Philly Monsignor blames former cardinal in clergy sex abuse case

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Catholic Archbishop of Denver Charles Chaput sits for an interview at a news conference on July 20, 2011 in Denver, Colorado. Chaput was announced as the Archbishop-designate for the diocese of Philadelphia, one of the country’s largest dioceses in the United States. The church in Philadelphia is still reeling from a sex abuse scandal which resulted in the indictment of four priests and a parochial school teacher.

Credit:

John Moore

Monsignor William Lynn, a high-ranking Roman Catholic church official, said Philadelphia's ex-archbishop ordered staff to keep alleged victims of priest sexual abuse in the dark about other accusers, the Associated Press reported.

Lynn took the stand in his trial on Wednesday, saying he had no authority to transfer priests - instead he could only remove those who admitted abusing a minor.

He said he made recommendations to Cardinal Anthony Bevilacqua, who overturned his plan for the Rev. Edward Avery, when the accused priest was returning to ministry after inpatient treatment.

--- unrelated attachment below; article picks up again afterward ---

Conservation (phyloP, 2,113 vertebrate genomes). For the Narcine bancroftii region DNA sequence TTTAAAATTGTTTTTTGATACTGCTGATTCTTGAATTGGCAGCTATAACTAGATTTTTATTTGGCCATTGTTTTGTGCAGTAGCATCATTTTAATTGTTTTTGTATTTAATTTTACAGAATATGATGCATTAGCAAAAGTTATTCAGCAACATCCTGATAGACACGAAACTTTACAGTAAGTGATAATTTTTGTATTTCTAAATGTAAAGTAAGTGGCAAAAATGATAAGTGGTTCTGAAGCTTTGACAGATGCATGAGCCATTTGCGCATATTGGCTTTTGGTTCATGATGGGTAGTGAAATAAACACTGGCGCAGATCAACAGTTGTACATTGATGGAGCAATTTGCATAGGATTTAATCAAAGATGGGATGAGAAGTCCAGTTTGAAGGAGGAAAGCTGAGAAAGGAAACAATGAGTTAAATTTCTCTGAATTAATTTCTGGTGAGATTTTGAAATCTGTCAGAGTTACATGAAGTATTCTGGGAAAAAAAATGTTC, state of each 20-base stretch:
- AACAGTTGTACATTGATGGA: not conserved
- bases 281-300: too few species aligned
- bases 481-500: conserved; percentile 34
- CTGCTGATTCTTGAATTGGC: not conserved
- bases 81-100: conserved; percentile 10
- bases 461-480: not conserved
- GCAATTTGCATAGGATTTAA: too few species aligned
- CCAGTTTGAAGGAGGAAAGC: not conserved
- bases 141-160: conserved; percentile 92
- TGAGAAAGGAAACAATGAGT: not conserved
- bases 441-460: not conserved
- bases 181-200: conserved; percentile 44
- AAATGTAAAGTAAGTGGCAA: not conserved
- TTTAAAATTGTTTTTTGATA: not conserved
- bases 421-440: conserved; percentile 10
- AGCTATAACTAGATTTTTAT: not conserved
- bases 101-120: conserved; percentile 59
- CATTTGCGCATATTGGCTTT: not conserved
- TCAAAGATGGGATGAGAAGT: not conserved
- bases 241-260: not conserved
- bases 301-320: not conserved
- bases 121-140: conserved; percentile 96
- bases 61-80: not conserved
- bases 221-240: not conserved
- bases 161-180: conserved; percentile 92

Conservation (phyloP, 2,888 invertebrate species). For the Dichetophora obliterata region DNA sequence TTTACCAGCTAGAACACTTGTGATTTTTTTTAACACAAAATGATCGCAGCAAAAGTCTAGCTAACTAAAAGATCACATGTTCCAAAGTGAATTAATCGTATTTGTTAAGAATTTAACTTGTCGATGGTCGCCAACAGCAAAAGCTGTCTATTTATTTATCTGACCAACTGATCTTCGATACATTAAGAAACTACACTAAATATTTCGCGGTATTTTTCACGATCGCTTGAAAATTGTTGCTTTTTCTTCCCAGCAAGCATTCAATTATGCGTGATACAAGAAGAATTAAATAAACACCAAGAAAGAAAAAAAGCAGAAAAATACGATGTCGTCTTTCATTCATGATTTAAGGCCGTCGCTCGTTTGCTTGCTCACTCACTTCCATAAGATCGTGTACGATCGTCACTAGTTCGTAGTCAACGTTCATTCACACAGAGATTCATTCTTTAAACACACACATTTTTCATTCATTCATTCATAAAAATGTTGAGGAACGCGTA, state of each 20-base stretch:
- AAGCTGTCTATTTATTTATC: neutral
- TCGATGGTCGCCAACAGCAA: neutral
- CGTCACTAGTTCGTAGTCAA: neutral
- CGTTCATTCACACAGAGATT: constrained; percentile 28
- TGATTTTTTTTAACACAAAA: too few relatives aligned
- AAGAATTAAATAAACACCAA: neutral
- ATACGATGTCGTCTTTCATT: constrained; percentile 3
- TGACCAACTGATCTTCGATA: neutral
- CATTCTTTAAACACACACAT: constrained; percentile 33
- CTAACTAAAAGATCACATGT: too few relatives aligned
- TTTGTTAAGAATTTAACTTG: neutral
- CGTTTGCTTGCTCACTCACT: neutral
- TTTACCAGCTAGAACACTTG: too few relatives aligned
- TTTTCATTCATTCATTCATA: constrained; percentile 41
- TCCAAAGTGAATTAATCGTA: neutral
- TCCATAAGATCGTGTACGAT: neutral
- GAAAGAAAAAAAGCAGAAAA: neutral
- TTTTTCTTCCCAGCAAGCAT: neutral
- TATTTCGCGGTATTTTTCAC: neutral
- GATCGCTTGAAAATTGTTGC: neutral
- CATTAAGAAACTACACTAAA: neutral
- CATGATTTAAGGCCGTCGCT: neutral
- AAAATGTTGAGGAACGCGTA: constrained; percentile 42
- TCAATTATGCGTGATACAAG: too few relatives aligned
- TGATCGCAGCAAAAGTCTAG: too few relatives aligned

Avery is in prison after pleading guilty to sexual assault.

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He faces the possibility of 28 years in prison if convicted.

Reuters reported the trial, in its ninth week in Common Pleas Court, is a sad reminder of the sex abuse scandals that shook US Catholics a decade ago.

In the United States, over 10,000 allegations of child sex abuse were brought against priests between 1950 and 2002, according to a report commissioned by the U.S. Conference of Catholic Bishops.

Lynn, as secretary of the clergy under Bevilacqua, supervised Philadelphia priests for 12 years. With 1.5 million members, the Philadelphia Archdiocese is the sixth largest in the nation.